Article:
Edifier has long been a significant name in quality audio. From simple PC speakers to home theatre, they’ve built a reputation for crafting speakers that not only sound amazing but look quite stylish as well. In the R2000DB, Edifier have created a simple dual speaker set up that is perfect for those who want to create a space-efficient home theatre or add a bit of grunt to their PC.
I’m going to kick this review off by talking about the aesthetics of the R2000DB because, real talk, if you’re reading a review for a pair speakers, you probably couldn’t care less about how they look and we should therefore get it out of the way.
The speakers actually look quite stylish, curved and rather elegant with a shiny black finish that reminded me of a piano. There are speaker grilles provided with the unit but they aren’t required for use so if you’d prefer to leave them looking quite utilitarian, you’re welcome to. I used them both because Edifier would have been very upset if I’d damaged the review set and I found the look with them on unobjectionable. You can check them out in the image below.
The design of the speakers has a slight tilt to it so that the speakers are angled upward just slightly, and this makes them look quite nice if you actually give them a home on a bookshelf. I did not, using them with both my TV and my gaming PC at various points, and found that they fit in quite well with my existing set up, though given that they are a little bulkier than standard 2.1 speakers, they did take up quite a bit of room on my already rather large desk.
The rear of the left speaker features knob controls for bass, treble and volume, along with the usual input suspects — RCA jacks and an optical port for connecting to various devices — and a single jack to connect the other speaker (useful for those who like to hide their cords). As someone who grew up with an ancient multi-knob amplifier from the 70’s as a part of the family stereo, being able to tweak the bass and treble to my liking was a feature I relished. While this may make the device less accessible to those who are not audiophiles or tweakers by nature, you can just leave both knobs in their default 12 O’Clock position and the speakers still sound quite pleasant indeed.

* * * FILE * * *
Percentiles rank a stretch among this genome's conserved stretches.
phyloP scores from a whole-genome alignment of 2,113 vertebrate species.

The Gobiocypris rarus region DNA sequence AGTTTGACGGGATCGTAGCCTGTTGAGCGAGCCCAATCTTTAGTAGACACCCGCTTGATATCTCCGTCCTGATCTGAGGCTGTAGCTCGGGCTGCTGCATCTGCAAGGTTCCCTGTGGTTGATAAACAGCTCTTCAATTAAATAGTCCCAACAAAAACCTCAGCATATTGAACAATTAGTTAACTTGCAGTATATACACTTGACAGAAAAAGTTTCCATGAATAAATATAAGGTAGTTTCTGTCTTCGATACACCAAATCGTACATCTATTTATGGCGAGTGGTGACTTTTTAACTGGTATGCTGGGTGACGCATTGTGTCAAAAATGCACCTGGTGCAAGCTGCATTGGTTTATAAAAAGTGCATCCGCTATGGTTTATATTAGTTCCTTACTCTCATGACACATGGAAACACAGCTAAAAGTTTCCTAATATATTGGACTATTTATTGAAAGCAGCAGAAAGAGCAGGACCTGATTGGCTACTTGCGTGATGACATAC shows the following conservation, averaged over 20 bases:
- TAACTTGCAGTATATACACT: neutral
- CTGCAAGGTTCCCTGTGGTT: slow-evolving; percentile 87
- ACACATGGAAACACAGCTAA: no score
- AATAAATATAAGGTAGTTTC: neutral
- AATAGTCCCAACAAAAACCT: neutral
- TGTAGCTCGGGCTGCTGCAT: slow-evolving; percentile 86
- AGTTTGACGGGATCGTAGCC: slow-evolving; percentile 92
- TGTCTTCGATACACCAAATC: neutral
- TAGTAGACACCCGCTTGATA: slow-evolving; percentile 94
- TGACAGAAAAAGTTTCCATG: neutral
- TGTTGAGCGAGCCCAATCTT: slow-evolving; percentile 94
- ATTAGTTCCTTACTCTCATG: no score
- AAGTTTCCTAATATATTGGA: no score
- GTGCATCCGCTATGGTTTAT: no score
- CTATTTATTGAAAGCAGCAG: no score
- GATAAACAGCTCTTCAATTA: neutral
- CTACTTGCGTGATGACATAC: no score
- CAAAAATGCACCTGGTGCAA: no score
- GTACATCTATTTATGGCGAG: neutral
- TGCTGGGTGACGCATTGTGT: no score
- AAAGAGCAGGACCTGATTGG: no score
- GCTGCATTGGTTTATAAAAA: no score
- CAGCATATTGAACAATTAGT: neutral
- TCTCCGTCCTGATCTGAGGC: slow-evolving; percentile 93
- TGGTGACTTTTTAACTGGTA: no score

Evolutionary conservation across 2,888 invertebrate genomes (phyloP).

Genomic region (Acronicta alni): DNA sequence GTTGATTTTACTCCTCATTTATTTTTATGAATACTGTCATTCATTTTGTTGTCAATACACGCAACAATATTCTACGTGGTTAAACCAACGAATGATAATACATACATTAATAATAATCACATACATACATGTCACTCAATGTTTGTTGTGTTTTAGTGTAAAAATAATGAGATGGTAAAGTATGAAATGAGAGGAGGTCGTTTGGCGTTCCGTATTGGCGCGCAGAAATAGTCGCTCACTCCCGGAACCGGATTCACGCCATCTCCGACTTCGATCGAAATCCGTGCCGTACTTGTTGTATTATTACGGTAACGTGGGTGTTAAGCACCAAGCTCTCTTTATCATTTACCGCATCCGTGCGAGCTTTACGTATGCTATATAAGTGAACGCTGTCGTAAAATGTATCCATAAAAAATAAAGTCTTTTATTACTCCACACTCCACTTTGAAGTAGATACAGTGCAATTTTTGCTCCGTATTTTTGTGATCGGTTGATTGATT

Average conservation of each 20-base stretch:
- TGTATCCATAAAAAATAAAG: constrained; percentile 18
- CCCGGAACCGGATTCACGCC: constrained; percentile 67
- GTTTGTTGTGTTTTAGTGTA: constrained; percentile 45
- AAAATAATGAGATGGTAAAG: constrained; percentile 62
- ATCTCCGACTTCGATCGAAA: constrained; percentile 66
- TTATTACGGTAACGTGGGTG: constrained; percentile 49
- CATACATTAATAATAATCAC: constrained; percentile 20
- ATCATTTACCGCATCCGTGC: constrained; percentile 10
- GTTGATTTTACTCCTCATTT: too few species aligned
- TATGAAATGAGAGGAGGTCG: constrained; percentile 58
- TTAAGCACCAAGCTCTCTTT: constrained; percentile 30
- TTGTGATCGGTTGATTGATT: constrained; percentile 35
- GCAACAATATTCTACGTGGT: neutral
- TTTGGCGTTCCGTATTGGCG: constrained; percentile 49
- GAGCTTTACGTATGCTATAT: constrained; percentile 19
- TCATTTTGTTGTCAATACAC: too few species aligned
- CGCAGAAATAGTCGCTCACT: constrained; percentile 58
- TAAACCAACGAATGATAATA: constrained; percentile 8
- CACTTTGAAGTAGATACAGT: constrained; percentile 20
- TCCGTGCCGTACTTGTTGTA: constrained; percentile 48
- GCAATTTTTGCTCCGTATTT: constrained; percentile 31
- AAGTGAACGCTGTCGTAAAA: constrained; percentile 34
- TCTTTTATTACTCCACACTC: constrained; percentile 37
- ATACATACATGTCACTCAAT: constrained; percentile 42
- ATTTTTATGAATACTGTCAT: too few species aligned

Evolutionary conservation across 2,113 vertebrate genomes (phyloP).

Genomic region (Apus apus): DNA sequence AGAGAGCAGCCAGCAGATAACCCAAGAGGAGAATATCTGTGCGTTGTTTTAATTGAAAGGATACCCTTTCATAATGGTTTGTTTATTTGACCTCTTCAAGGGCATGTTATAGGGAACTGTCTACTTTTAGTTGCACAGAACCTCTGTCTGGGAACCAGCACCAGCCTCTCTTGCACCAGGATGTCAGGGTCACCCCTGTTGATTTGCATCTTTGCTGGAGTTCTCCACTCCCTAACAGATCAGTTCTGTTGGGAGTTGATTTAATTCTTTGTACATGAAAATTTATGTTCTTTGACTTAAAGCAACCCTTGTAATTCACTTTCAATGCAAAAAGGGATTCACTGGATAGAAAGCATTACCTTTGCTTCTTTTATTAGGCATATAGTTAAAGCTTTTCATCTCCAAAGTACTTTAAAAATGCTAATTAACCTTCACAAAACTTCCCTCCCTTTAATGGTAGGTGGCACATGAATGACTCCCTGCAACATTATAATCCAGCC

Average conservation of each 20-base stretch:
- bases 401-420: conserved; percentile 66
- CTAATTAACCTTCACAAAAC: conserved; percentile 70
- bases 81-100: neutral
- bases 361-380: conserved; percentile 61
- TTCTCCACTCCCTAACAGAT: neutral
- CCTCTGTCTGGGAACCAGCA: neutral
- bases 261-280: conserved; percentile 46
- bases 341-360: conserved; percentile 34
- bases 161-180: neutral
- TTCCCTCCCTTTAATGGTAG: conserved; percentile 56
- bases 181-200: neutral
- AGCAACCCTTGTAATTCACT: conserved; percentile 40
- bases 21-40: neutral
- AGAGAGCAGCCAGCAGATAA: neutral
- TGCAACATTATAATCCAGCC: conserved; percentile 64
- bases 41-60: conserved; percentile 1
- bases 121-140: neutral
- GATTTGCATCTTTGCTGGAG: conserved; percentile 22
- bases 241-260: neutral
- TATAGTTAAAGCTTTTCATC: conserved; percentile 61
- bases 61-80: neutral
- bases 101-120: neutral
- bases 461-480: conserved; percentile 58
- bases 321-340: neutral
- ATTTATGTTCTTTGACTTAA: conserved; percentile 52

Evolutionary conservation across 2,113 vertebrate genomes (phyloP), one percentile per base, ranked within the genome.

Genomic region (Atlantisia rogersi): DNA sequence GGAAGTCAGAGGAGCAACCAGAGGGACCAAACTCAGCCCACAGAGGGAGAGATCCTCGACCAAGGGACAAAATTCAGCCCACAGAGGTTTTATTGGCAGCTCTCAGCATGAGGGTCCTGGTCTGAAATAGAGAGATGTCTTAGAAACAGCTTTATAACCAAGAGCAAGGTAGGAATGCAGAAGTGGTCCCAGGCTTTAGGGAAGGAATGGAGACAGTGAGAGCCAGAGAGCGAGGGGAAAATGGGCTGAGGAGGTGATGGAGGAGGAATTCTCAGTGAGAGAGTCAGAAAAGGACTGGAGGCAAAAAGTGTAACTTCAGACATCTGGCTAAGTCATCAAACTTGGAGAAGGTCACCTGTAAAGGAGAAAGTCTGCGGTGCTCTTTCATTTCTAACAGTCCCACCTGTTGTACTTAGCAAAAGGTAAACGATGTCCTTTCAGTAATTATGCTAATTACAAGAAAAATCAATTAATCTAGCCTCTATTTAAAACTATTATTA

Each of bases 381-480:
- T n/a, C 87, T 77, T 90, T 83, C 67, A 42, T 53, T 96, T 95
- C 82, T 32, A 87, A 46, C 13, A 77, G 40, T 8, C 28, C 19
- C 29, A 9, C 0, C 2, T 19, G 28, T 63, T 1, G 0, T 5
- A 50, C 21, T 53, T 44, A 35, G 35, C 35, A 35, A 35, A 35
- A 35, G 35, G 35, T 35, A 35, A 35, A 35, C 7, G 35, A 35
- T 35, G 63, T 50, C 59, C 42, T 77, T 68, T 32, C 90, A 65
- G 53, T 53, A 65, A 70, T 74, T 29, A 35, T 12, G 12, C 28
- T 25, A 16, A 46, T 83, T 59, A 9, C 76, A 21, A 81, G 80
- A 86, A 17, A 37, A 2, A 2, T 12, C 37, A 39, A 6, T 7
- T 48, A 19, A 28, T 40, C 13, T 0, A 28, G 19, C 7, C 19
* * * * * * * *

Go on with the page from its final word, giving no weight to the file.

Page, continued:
Putting the volume knob on the back of the unit seemed like an odd design decision at first, but after my first few days of playing with the unit I actually forgot it was there. The R2000DB comes with a remote control should you need to change audio sources or play with the volume, but for the most part I found the volume was dictated by whatever I had the speakers connected to which was nice.
You actually have to plug them into anything if you don’t want to, however. The R2000DB also comes with Bluetooth playback so if you’d prefer to simply stream tunes from your phone from across the room, you can absolutely do that. This is where one of my only gripes with the speakers comes into play — the only way to know what audio channel the speakers are on is via a single coloured LED at the top of the right speaker. The manual does tell you what each colour means, but until I was forced to go hunting for that information, I found myself a mite bewildered.
I was pretty impressed with the quality of sound on offer here, given their roughly AU$370 price point. There’s minimal distortion at high volume, even when you’ve cranked that bass knob as far as it will go. The high range remains crystal clear while the lows are pleasantly rumbly without pounding in your ears. I did find that when playing music on these speakers it had a tendancy to tend to push the vocals forward more than the instruments but this can be worked on with a bit of treble and bass tweaking.
When attached to my home theatre and gaming PC, the performance was solid. The unit’s pair of 25mm silk dome tweeters help to keep your audio clear and crisp and keeps the din of even the most action-packed round of Overwatch from sounding like a muddied din. What you sacrifice in directionality when picking a 2.1 speaker set up, the R2000DB more than makes up for in clarity.
Overall, these are a solid pair of bookshelf speakers. While some may find them a touch on the bulky side to be used comfortably on a desk, they produce a sound that is far and above what is usually found in the $350-$400 price bracket and they’ll look rather stylish no matter where you put them.
Score: 8 out of 10
Highlights: Great sound for its price range; Stylish as hell
Lowlights: Hogs the desk space when used as PC speakers (though your mileage may vary depending on your desk)